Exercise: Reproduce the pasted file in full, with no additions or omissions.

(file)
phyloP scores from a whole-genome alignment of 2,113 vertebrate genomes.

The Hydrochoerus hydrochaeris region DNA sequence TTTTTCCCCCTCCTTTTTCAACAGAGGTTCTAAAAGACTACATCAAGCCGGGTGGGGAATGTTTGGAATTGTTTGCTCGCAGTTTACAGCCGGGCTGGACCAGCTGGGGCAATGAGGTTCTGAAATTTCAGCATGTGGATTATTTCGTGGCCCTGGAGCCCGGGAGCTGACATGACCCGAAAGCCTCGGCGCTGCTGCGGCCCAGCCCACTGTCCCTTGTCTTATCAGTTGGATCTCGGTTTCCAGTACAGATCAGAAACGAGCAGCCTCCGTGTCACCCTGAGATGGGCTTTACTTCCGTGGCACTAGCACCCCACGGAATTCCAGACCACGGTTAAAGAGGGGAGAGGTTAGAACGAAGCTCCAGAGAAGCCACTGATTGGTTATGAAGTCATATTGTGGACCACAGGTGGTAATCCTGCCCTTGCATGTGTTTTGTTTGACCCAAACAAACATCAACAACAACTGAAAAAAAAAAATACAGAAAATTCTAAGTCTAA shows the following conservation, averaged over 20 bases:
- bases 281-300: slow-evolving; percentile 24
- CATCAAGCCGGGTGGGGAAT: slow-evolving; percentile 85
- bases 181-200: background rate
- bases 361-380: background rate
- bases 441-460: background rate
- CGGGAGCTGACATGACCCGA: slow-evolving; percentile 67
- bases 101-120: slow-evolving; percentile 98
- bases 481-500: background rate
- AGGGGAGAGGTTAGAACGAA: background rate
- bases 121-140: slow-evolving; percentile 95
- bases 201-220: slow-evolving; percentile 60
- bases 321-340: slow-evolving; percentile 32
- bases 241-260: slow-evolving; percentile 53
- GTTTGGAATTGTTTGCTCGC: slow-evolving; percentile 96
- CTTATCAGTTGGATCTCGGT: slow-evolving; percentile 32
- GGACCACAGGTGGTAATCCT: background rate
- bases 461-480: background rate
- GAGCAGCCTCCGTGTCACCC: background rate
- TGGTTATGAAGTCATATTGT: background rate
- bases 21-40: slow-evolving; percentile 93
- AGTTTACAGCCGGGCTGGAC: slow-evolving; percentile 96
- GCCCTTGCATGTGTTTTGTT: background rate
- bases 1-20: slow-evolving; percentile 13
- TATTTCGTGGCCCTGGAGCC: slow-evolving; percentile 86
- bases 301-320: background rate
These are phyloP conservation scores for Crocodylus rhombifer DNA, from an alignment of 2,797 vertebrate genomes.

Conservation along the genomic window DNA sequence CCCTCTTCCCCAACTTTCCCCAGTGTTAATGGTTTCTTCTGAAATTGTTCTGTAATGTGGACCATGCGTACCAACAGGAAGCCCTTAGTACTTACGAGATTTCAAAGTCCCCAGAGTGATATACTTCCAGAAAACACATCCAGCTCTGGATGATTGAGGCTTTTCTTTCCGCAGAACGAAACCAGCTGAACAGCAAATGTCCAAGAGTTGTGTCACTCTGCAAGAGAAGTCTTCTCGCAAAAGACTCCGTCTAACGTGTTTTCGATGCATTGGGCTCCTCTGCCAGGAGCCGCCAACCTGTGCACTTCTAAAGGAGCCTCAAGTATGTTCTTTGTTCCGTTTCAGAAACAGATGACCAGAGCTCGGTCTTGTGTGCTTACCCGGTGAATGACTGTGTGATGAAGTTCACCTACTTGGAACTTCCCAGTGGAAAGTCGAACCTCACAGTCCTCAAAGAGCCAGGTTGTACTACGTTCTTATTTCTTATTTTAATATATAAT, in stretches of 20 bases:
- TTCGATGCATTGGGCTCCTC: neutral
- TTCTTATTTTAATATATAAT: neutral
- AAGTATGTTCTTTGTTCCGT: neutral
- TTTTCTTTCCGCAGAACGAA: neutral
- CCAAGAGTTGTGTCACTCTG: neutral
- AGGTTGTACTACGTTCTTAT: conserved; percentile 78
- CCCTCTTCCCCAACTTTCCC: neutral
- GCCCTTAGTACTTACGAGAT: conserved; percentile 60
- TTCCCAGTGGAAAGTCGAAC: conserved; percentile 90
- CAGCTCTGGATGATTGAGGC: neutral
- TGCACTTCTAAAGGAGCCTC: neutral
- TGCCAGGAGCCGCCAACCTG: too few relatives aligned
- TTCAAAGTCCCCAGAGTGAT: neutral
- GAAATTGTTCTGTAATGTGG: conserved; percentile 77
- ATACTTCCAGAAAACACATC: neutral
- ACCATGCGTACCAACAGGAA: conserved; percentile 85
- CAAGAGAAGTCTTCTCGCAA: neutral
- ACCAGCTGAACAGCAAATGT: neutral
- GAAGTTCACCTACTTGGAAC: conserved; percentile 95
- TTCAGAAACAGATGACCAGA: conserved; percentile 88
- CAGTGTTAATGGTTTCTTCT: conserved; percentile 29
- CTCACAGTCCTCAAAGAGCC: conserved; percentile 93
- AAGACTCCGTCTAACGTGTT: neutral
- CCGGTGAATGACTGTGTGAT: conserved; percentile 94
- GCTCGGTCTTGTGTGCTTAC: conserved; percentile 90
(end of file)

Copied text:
phyloP scores from a whole-genome alignment of 2,113 vertebrate genomes.

The Hydrochoerus hydrochaeris region DNA sequence TTTTTCCCCCTCCTTTTTCAACAGAGGTTCTAAAAGACTACATCAAGCCGGGTGGGGAATGTTTGGAATTGTTTGCTCGCAGTTTACAGCCGGGCTGGACCAGCTGGGGCAATGAGGTTCTGAAATTTCAGCATGTGGATTATTTCGTGGCCCTGGAGCCCGGGAGCTGACATGACCCGAAAGCCTCGGCGCTGCTGCGGCCCAGCCCACTGTCCCTTGTCTTATCAGTTGGATCTCGGTTTCCAGTACAGATCAGAAACGAGCAGCCTCCGTGTCACCCTGAGATGGGCTTTACTTCCGTGGCACTAGCACCCCACGGAATTCCAGACCACGGTTAAAGAGGGGAGAGGTTAGAACGAAGCTCCAGAGAAGCCACTGATTGGTTATGAAGTCATATTGTGGACCACAGGTGGTAATCCTGCCCTTGCATGTGTTTTGTTTGACCCAAACAAACATCAACAACAACTGAAAAAAAAAAATACAGAAAATTCTAAGTCTAA shows the following conservation, averaged over 20 bases:
- bases 281-300: slow-evolving; percentile 24
- CATCAAGCCGGGTGGGGAAT: slow-evolving; percentile 85
- bases 181-200: background rate
- bases 361-380: background rate
- bases 441-460: background rate
- CGGGAGCTGACATGACCCGA: slow-evolving; percentile 67
- bases 101-120: slow-evolving; percentile 98
- bases 481-500: background rate
- AGGGGAGAGGTTAGAACGAA: background rate
- bases 121-140: slow-evolving; percentile 95
- bases 201-220: slow-evolving; percentile 60
- bases 321-340: slow-evolving; percentile 32
- bases 241-260: slow-evolving; percentile 53
- GTTTGGAATTGTTTGCTCGC: slow-evolving; percentile 96
- CTTATCAGTTGGATCTCGGT: slow-evolving; percentile 32
- GGACCACAGGTGGTAATCCT: background rate
- bases 461-480: background rate
- GAGCAGCCTCCGTGTCACCC: background rate
- TGGTTATGAAGTCATATTGT: background rate
- bases 21-40: slow-evolving; percentile 93
- AGTTTACAGCCGGGCTGGAC: slow-evolving; percentile 96
- GCCCTTGCATGTGTTTTGTT: background rate
- bases 1-20: slow-evolving; percentile 13
- TATTTCGTGGCCCTGGAGCC: slow-evolving; percentile 86
- bases 301-320: background rate
These are phyloP conservation scores for Crocodylus rhombifer DNA, from an alignment of 2,797 vertebrate genomes.

Conservation along the genomic window DNA sequence CCCTCTTCCCCAACTTTCCCCAGTGTTAATGGTTTCTTCTGAAATTGTTCTGTAATGTGGACCATGCGTACCAACAGGAAGCCCTTAGTACTTACGAGATTTCAAAGTCCCCAGAGTGATATACTTCCAGAAAACACATCCAGCTCTGGATGATTGAGGCTTTTCTTTCCGCAGAACGAAACCAGCTGAACAGCAAATGTCCAAGAGTTGTGTCACTCTGCAAGAGAAGTCTTCTCGCAAAAGACTCCGTCTAACGTGTTTTCGATGCATTGGGCTCCTCTGCCAGGAGCCGCCAACCTGTGCACTTCTAAAGGAGCCTCAAGTATGTTCTTTGTTCCGTTTCAGAAACAGATGACCAGAGCTCGGTCTTGTGTGCTTACCCGGTGAATGACTGTGTGATGAAGTTCACCTACTTGGAACTTCCCAGTGGAAAGTCGAACCTCACAGTCCTCAAAGAGCCAGGTTGTACTACGTTCTTATTTCTTATTTTAATATATAAT, in stretches of 20 bases:
- TTCGATGCATTGGGCTCCTC: neutral
- TTCTTATTTTAATATATAAT: neutral
- AAGTATGTTCTTTGTTCCGT: neutral
- TTTTCTTTCCGCAGAACGAA: neutral
- CCAAGAGTTGTGTCACTCTG: neutral
- AGGTTGTACTACGTTCTTAT: conserved; percentile 78
- CCCTCTTCCCCAACTTTCCC: neutral
- GCCCTTAGTACTTACGAGAT: conserved; percentile 60
- TTCCCAGTGGAAAGTCGAAC: conserved; percentile 90
- CAGCTCTGGATGATTGAGGC: neutral
- TGCACTTCTAAAGGAGCCTC: neutral
- TGCCAGGAGCCGCCAACCTG: too few relatives aligned
- TTCAAAGTCCCCAGAGTGAT: neutral
- GAAATTGTTCTGTAATGTGG: conserved; percentile 77
- ATACTTCCAGAAAACACATC: neutral
- ACCATGCGTACCAACAGGAA: conserved; percentile 85
- CAAGAGAAGTCTTCTCGCAA: neutral
- ACCAGCTGAACAGCAAATGT: neutral
- GAAGTTCACCTACTTGGAAC: conserved; percentile 95
- TTCAGAAACAGATGACCAGA: conserved; percentile 88
- CAGTGTTAATGGTTTCTTCT: conserved; percentile 29
- CTCACAGTCCTCAAAGAGCC: conserved; percentile 93
- AAGACTCCGTCTAACGTGTT: neutral
- CCGGTGAATGACTGTGTGAT: conserved; percentile 94
- GCTCGGTCTTGTGTGCTTAC: conserved; percentile 90